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Tabatabaei Dakhili SA et al - All Supplementary Materials - Nov 04 2022.pdf (1.47 MB)

The antipsychotic dopamine 2 receptor antagonist diphenylbutylpiperidines improve glycemia in experimental obesity by inhibiting succinyl-CoA:3-ketoacid CoA transferase

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Version 2 2022-11-08, 14:53
Version 1 2022-10-18, 19:19
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posted on 2022-11-08, 14:53 authored by Seyed Amirhossein Tabatabaei Dakhili, Amanda A. Greenwell, Kunyan Yang, Rabih Abou Farraj, Christina T. Saed, Keshav Gopal, Jordan S. F. Chan, Jadin J. Chahade, Farah Eaton, Crystal Lee, Carlos A. Velazquez-Martinez, Peter A. Crawford, J. N. Mark Glover, Rami Al Batran, John R. Ussher

Despite significant progress in understanding the pathogenesis of type 2 diabetes (T2D), it remains difficult to manage. Hence, new therapeutic options targeting unique mechanisms of action are required. We have previously observed that elevated skeletal muscle succinyl CoA:3-ketoacid CoA transferase (SCOT) activity, the rate-limiting enzyme of ketone oxidation, contributes to the hyperglycemia characterizing obesity and T2D. Moreover, we identified that the typical antipsychotic agent, pimozide, is a SCOT inhibitor that can alleviate obesity-induced hyperglycemia. We have now extended those observations herein, using computer-assisted in silico modelling and in vivo pharmacology studies that highlight SCOT as a noncanonical target shared amongst the diphenylbutylpiperidine (DPBP) drug class, which includes penfluridol and fluspirilene. All 3 DPBPs tested (pimozide, penfluridol, and fluspirilene) improved glycemia in obese mice. While the canonical target of the DPBPs is the dopamine 2 receptor, studies in obese mice demonstrated that acute or chronic treatment with a structurally unrelated antipsychotic dopamine 2 receptor antagonist, lurasidone, was devoid of glucose-lowering actions. We further observed that the DPBPs improved glycemia in a SCOT-dependent manner in skeletal muscle, suggesting that this older class of antipsychotic agents may have utility in being repurposed for the treatment of T2D.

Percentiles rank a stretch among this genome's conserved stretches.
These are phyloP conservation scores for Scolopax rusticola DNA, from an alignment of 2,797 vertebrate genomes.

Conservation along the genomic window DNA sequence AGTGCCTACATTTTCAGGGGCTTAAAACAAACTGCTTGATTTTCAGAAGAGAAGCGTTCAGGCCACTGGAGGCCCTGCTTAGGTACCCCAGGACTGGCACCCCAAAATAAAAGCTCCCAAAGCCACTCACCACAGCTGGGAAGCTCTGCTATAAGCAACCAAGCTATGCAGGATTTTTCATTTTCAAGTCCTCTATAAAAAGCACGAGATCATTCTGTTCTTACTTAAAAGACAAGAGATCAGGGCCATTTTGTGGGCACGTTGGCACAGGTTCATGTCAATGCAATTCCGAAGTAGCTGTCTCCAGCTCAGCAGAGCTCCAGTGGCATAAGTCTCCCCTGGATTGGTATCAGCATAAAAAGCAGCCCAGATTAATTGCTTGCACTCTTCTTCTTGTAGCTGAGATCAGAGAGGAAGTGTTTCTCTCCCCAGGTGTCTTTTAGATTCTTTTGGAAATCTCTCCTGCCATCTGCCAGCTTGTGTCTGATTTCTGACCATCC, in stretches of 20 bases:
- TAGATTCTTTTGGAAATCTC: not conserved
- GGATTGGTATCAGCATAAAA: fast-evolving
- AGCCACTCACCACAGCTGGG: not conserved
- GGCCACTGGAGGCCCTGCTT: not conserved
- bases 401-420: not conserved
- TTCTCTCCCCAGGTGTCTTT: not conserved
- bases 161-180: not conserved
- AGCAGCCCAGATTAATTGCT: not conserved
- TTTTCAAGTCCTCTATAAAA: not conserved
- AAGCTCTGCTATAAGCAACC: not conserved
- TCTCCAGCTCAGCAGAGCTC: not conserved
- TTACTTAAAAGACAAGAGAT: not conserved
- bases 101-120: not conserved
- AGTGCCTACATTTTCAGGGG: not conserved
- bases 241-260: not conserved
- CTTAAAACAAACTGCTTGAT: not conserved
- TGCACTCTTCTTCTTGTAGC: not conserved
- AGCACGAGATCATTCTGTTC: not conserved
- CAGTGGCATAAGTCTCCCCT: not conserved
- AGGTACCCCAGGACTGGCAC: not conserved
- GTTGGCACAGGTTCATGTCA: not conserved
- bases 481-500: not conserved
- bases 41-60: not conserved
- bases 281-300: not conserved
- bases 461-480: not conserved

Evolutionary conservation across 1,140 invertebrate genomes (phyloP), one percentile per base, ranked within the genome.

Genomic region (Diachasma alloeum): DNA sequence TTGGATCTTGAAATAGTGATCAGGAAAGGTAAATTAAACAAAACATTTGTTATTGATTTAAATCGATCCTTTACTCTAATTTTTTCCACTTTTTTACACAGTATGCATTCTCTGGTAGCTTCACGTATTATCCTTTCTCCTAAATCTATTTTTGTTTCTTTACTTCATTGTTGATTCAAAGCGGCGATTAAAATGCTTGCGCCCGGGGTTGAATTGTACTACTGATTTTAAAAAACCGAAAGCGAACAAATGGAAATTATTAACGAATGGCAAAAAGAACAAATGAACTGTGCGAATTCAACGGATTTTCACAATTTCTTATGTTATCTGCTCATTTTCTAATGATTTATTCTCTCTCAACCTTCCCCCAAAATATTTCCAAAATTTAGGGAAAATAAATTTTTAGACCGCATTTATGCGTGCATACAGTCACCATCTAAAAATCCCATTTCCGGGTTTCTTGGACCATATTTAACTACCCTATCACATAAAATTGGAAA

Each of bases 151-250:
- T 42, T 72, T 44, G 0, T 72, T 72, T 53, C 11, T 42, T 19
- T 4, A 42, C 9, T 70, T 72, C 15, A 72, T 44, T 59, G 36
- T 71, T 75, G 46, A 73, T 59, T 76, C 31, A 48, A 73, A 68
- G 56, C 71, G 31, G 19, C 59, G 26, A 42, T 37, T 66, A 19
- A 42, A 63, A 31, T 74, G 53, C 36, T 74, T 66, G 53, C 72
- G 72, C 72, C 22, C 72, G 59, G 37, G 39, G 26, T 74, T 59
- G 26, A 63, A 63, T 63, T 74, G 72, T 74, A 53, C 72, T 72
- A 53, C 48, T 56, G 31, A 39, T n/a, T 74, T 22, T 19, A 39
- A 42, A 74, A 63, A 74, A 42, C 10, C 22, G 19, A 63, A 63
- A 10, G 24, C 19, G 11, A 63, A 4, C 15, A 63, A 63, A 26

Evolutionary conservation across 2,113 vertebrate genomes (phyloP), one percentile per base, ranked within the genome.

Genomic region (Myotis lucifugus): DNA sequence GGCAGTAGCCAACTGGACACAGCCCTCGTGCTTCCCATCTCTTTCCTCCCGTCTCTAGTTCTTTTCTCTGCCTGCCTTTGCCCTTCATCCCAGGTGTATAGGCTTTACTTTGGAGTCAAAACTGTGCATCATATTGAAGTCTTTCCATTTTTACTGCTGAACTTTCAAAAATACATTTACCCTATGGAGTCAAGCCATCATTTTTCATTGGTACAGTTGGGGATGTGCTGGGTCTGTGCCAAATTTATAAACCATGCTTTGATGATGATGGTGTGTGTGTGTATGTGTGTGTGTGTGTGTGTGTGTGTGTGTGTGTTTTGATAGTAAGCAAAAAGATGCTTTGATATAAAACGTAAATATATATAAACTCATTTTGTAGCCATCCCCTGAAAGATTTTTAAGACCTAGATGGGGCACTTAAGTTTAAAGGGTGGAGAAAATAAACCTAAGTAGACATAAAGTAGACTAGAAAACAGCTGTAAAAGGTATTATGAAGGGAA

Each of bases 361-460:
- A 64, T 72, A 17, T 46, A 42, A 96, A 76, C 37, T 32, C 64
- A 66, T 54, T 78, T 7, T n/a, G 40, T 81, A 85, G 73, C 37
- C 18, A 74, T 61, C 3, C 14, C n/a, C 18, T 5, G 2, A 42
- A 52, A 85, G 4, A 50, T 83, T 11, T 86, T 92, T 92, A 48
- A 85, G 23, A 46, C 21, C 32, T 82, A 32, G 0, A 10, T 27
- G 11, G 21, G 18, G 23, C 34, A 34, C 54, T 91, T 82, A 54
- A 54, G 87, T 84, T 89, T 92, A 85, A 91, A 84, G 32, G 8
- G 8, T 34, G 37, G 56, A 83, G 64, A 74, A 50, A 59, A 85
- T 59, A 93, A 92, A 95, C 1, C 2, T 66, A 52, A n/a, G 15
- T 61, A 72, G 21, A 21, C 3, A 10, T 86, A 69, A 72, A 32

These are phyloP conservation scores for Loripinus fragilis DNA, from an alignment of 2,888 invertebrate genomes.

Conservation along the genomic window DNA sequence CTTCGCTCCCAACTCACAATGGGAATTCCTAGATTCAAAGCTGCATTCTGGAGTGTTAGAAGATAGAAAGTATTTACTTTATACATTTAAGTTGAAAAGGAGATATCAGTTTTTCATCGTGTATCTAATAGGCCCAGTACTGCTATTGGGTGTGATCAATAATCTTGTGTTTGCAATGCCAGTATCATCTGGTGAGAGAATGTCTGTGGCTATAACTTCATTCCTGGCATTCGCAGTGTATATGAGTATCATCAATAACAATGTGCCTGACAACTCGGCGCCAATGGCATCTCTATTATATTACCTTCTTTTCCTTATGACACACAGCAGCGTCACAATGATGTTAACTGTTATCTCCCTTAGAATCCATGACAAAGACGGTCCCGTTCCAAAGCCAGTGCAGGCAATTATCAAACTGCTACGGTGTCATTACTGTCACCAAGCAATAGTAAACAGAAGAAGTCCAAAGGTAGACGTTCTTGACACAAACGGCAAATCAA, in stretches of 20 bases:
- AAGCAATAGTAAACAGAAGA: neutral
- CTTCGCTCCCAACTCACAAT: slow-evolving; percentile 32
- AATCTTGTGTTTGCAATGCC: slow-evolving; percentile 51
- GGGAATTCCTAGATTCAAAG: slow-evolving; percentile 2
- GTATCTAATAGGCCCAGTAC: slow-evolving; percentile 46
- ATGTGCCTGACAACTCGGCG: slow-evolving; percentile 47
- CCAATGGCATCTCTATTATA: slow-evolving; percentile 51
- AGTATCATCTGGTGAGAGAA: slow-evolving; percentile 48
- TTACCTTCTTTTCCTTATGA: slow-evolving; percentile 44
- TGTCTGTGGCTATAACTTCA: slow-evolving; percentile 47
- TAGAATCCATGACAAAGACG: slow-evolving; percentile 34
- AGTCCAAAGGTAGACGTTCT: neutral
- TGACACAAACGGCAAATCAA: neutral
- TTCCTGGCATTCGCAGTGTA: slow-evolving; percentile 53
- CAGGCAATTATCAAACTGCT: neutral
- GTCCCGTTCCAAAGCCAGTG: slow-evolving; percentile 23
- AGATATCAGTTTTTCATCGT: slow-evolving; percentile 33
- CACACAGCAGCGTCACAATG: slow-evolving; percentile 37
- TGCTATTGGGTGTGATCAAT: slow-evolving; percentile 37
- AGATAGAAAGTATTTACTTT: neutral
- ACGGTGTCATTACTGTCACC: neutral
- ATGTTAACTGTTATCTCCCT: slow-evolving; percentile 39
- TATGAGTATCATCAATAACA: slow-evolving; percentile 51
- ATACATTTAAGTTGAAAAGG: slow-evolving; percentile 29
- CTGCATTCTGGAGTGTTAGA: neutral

Funding

This work was supported by Project Grants to J.R.U. from the Canadian Institutes of Health Research. J.R.U. is a Tier 2 Canada Research Chair (Pharmacotherapy of Energy Metabolism in Obesity).

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